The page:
keywords = "paediatric sleep, parental stress, positive parent personality, resilience",
author = "Miadich, {Samantha A.} and Leah Doane and Mary Davis and Kathryn Lemery",
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T1 - Early parental positive personality and stress

T2 - Longitudinal associations with children's sleep

AU - Miadich, Samantha A.

AU - Doane, Leah

AU - Davis, Mary

AU - Lemery, Kathryn

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N2 - Objectives: The current study examined the influence of early parental stress and positive parent personality during infancy on sleep in middle childhood. Further, the role of positive parent personality as a buffer of the association between parental stress and sleep was considered. Methods: Participants included 381 twins and their primary caregivers who were recruited from birth records in the United States. Primary caregivers completed survey assessments via phone when twins were 12 and 30 months of age to assess multiple dimensions of parental stress and positive parent personality. Approximately 6 years later (M = 5.78, SD = 0.42), twins participated in an intensive assessment that included wearing actigraph watches to provide an objective measurement of sleep, while primary caregivers completed daily diaries regarding twins' sleep. Results: Positive parent personality was associated prospectively with longer actigraphy sleep duration and higher parent-reported sleep quality/daytime functioning. Parental stress was associated prospectively with greater variability in sleep duration. Positive parent personality moderated the parental stress – sleep-timing relation, such that greater parental stress was associated with a later midpoint of the sleep period only for children with parents low on positive personality (e.g., low optimism). All other findings were non-significant. Conclusions: Findings suggest that both positive attributes and stress may influence sleep in middle childhood and that low parent positive personality may exacerbate associations between parental stress and later timing of sleep periods in children. Early interventions to promote healthy sleeping may consider focusing on decreasing parental stress and increasing parental empathy and optimism as early as infancy. Statement of contribution What is already known on this subject? Early-life experiences, especially adversity, have been related to health outcomes among adults and children, such that negative experiences are associated with poor health outcomes. Poor sleep (e.g., short duration, poor quality) among children is associated with negative outcomes including poorer cognitive performance and higher adiposity. What does this study add? This study used a prospective design to understand relations between early parent-related factors and child sleep. Early parental stress and positive parent personality were associated with objective sleep quality. Positive parent personality during infancy may have promotive/protective influences on sleep later in childhood.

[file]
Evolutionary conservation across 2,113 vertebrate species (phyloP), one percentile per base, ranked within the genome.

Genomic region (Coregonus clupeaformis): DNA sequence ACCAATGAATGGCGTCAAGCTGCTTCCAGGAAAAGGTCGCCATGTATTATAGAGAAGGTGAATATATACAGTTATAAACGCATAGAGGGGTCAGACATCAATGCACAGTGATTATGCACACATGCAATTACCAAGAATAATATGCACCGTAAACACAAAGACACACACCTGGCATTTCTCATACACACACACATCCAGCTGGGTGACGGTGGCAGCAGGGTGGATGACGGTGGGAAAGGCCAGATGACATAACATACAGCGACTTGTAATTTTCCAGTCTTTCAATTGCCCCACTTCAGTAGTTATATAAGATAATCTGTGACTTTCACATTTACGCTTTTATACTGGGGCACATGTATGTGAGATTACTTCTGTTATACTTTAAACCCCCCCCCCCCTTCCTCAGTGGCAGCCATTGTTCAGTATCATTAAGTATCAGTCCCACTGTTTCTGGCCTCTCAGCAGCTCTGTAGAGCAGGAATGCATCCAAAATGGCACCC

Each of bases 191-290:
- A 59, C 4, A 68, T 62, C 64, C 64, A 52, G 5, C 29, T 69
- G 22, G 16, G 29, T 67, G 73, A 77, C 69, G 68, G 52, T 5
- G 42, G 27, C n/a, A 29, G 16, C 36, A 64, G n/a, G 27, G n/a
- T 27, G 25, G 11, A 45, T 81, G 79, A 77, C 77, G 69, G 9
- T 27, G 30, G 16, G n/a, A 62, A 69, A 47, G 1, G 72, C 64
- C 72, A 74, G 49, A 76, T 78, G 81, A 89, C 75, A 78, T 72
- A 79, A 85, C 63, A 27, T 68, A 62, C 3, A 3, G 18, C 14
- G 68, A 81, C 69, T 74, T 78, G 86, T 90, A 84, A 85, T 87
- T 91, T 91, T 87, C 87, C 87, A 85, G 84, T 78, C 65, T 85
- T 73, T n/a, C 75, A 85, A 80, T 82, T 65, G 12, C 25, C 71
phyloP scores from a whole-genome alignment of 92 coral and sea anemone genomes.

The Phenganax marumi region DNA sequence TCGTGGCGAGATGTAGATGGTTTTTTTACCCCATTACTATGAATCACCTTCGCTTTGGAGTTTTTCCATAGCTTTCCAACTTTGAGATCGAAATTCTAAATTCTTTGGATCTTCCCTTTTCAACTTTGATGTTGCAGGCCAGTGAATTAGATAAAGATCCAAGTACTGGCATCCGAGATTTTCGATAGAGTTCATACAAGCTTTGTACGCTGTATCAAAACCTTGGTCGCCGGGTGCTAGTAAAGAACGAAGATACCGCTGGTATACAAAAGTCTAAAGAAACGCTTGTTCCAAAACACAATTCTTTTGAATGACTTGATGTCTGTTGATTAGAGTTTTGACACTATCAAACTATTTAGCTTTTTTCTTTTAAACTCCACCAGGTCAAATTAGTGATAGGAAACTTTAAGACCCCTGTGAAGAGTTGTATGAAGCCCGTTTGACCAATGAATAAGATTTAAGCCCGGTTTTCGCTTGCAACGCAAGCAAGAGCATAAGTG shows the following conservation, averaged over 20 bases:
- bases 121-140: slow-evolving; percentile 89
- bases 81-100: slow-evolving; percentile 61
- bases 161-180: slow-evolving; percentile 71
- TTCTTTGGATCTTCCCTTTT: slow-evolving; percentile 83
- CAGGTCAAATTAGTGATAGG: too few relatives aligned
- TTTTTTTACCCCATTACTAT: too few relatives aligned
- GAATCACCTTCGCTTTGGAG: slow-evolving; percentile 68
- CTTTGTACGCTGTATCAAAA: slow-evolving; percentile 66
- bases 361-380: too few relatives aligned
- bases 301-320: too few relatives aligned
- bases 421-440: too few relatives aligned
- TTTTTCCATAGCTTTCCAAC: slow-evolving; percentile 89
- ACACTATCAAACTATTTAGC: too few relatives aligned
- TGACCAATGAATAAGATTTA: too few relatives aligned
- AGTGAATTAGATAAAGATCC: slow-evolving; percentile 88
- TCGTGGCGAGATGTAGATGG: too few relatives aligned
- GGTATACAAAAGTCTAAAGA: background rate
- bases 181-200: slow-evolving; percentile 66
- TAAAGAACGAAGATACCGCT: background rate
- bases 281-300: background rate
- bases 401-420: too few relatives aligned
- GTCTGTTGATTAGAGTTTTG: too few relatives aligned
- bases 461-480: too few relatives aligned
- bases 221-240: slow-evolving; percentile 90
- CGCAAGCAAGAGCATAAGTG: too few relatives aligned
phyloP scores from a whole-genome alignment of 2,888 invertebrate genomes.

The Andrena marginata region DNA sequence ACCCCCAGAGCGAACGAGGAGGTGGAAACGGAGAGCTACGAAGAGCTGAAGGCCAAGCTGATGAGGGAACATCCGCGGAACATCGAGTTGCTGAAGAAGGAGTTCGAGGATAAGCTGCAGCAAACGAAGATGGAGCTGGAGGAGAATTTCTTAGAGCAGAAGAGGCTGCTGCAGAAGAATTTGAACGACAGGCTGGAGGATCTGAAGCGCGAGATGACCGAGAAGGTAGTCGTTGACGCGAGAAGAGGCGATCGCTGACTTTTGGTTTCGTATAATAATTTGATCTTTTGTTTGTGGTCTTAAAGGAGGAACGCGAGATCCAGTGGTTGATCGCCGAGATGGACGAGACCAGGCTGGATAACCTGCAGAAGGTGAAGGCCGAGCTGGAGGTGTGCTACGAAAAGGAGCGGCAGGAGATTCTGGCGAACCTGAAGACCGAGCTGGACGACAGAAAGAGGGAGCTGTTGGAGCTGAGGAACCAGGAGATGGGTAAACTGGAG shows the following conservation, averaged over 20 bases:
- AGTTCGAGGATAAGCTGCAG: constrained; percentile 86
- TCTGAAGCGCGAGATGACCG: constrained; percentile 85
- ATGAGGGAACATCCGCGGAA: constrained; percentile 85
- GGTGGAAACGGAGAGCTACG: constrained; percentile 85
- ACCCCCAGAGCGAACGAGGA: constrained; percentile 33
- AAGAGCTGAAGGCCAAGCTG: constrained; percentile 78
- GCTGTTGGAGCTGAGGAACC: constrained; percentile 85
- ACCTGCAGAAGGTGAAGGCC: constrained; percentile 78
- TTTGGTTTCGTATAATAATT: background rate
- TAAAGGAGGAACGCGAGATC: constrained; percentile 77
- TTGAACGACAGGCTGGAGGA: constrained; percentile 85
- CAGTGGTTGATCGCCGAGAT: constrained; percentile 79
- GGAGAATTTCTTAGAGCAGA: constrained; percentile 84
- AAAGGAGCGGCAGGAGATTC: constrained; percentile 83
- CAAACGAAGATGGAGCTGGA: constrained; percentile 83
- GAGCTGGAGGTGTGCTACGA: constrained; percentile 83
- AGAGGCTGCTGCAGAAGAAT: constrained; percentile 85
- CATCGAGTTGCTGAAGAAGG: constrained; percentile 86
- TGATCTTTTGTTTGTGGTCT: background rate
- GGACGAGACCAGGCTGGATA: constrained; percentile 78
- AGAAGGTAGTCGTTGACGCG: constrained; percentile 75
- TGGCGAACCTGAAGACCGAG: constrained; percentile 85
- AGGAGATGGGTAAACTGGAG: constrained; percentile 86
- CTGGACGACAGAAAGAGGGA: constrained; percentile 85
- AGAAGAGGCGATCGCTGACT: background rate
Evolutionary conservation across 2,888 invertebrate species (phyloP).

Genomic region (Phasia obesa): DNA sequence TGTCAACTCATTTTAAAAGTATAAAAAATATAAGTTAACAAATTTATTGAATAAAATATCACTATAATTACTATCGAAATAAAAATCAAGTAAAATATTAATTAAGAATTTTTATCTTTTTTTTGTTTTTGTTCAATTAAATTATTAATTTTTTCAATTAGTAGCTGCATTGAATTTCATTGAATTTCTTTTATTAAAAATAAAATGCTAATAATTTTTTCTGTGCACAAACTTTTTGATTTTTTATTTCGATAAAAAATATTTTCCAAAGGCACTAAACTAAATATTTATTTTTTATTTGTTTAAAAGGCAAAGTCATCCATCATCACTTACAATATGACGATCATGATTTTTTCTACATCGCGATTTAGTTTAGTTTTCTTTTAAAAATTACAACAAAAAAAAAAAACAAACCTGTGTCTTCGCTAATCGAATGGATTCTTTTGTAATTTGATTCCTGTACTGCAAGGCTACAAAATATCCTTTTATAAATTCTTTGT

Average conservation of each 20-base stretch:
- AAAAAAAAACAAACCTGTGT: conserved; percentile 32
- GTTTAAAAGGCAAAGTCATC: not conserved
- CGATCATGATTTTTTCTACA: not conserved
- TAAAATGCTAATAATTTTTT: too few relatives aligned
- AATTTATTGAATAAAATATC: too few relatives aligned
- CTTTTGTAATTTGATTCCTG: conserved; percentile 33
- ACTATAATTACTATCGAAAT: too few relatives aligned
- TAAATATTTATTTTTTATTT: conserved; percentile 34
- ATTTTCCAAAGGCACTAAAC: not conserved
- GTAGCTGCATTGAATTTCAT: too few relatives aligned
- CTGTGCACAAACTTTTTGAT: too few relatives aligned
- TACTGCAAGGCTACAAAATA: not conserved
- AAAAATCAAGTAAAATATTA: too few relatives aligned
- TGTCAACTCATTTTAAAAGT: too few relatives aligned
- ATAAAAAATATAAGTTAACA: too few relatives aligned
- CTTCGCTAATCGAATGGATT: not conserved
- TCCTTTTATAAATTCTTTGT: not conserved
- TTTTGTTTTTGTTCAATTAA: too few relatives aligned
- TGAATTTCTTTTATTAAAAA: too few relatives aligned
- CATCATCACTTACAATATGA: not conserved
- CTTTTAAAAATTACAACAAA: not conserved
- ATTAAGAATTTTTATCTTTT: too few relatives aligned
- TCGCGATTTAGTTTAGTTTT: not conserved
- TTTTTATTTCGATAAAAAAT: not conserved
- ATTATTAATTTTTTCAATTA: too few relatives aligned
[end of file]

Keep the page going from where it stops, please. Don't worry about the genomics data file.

AB - Objectives: The current study examined the influence of early parental stress and positive parent personality during infancy on sleep in middle childhood. Further, the role of positive parent personality as a buffer of the association between parental stress and sleep was considered. Methods: Participants included 381 twins and their primary caregivers who were recruited from birth records in the United States. Primary caregivers completed survey assessments via phone when twins were 12 and 30 months of age to assess multiple dimensions of parental stress and positive parent personality. Approximately 6 years later (M = 5.78, SD = 0.42), twins participated in an intensive assessment that included wearing actigraph watches to provide an objective measurement of sleep, while primary caregivers completed daily diaries regarding twins' sleep. Results: Positive parent personality was associated prospectively with longer actigraphy sleep duration and higher parent-reported sleep quality/daytime functioning. Parental stress was associated prospectively with greater variability in sleep duration. Positive parent personality moderated the parental stress – sleep-timing relation, such that greater parental stress was associated with a later midpoint of the sleep period only for children with parents low on positive personality (e.g., low optimism). All other findings were non-significant. Conclusions: Findings suggest that both positive attributes and stress may influence sleep in middle childhood and that low parent positive personality may exacerbate associations between parental stress and later timing of sleep periods in children. Early interventions to promote healthy sleeping may consider focusing on decreasing parental stress and increasing parental empathy and optimism as early as infancy. Statement of contribution What is already known on this subject? Early-life experiences, especially adversity, have been related to health outcomes among adults and children, such that negative experiences are associated with poor health outcomes. Poor sleep (e.g., short duration, poor quality) among children is associated with negative outcomes including poorer cognitive performance and higher adiposity. What does this study add? This study used a prospective design to understand relations between early parent-related factors and child sleep. Early parental stress and positive parent personality were associated with objective sleep quality. Positive parent personality during infancy may have promotive/protective influences on sleep later in childhood.

KW - paediatric sleep

KW - parental stress

KW - positive parent personality

KW - resilience